Suggested Headings to be included in the Construction Phase Plan

  • Description of project (location of works, nature of works, timescales)
  • Persons Involved (principals, other parties)
  • Extent and location of existing records and plans
  • Management and arrangements of the work, and should include:-
    • Management structure (organogram)
    • Health & safety goals (specific for the site)
    • Arrangements for regular liaison
    • Consultation with the workforce
    • Design changes
    • Selection & control of contractors
    • Exchange of health & safety information
    • Site security
    • Site induction
    • Onsite training
    • Site welfare / first aid
    • Accident / near miss reporting
    • Risk assessments and safe systems of work
    • Site Rules
    • Fire and emergency
  • Arrangements for controlling significant risks
    • Safety risks including:-
      • Access/egress to site
      • Services
      • Adjacent land/working
      • Temporary and unstable structures
      • Working at height
      • Fragile materials
      • Lifting operations
      • Plant and equipment
      • Excavations and poor ground conditions,
      • Wells / underground earthworks and tunnels
      • Working near water
      • Work involving diving
      • Caissons and compressed air
      • Explosives
      • Traffic and pedestrian management
      • Materials storage
      • etc...
    • Health risks including:-
      • Asbestos management
      • Contaminated land
      • Manual handling
      • Hazardous substances
      • Noise
      • Vibration
      • Ionising radiation
      • Etc...
  • Provision of information to fulfil the requirements for the production and updating of the Health and Safety File.

Duty Holders and the Construction Phase Plan

Client

As a main duty holder the Client must ensure that a Construction Phase Plan is available and checked before commencement of any works on site. The Client may well ask/appoint another qualified person to help them in their assessment of the Construction Phase Plan. However the ultimate responsibility is theirs.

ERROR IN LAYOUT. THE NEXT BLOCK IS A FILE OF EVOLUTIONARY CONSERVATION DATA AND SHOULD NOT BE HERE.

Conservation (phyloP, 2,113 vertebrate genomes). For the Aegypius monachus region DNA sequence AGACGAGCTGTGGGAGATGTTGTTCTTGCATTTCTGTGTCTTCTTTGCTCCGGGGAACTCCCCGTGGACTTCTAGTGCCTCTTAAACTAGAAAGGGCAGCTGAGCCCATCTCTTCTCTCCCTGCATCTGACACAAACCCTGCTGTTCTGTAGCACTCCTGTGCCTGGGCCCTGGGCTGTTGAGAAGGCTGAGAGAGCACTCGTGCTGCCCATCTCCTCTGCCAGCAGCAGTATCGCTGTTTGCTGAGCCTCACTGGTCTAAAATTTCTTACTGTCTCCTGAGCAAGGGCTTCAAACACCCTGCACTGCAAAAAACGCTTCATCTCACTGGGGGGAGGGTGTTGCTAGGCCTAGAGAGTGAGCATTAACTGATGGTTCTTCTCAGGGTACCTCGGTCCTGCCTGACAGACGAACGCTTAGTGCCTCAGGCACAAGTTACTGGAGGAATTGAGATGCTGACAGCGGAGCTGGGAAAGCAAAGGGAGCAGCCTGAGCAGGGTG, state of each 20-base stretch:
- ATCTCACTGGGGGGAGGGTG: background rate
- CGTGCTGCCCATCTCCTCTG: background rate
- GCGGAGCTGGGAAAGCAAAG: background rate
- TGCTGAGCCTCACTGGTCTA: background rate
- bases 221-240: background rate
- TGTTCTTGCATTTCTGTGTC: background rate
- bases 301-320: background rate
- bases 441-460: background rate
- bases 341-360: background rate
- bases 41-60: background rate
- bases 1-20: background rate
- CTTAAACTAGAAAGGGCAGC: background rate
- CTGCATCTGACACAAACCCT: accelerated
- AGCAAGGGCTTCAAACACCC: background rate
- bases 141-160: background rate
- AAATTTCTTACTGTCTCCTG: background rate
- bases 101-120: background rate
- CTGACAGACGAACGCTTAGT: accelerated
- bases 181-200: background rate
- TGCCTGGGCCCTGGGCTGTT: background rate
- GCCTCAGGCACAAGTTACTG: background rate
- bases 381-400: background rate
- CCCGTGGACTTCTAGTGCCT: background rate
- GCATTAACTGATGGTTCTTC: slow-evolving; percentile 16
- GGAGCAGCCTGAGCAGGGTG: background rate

Designer & Principal Designer

When the Designer and/or Principal Designer produce the Pre-Construction Information they will have identified all the issues they believe the Principal Contractor should address in the Construction Phase plan. They should check that the Construction Phase Plan addresses the identified issues sufficiently. Although the Designer or Principal Designer does not have to 'approve' the Construction Phase Plan they should make sure that one exists before construction commences and that thy are happy with its content.

Contractor and Principal Contractor

The Contractor or Principal Contractor (if there is more than 1 contractor on site) is responsible for the production of the Construction Phase Plan. This plan should address any safety, design or health issues that were identified in the Pre-Construction Plan provided. Additionally it should indicate what measure need to be taken during the works on site to ensure safe working as well and management arrangements.

Amendments to the Construction Phase Plan

The Principal Contractor has an absolute duty to prepare the Construction Phase Plan prior to construction commencement, and develop, communicate, implement and amend the plan as necessary to maintain its sufficiency to effectively plan, manage and monitor the construction work. This should ensure that the work is performed, so far as reasonably practicable, without risks to health and safety.

Welfare facilities

On CDM projects the client must ensure that the principal contractor has made suitable arrangements for the site welfare facilities, taking into account the numbers of workers expected to work on the site, the site conditions and the project tasks, prior to allowing construction to commence.

The Principal Designer or another competent professional (with sufficient skills, knowledge and expertise in this area) may well assist the client with this.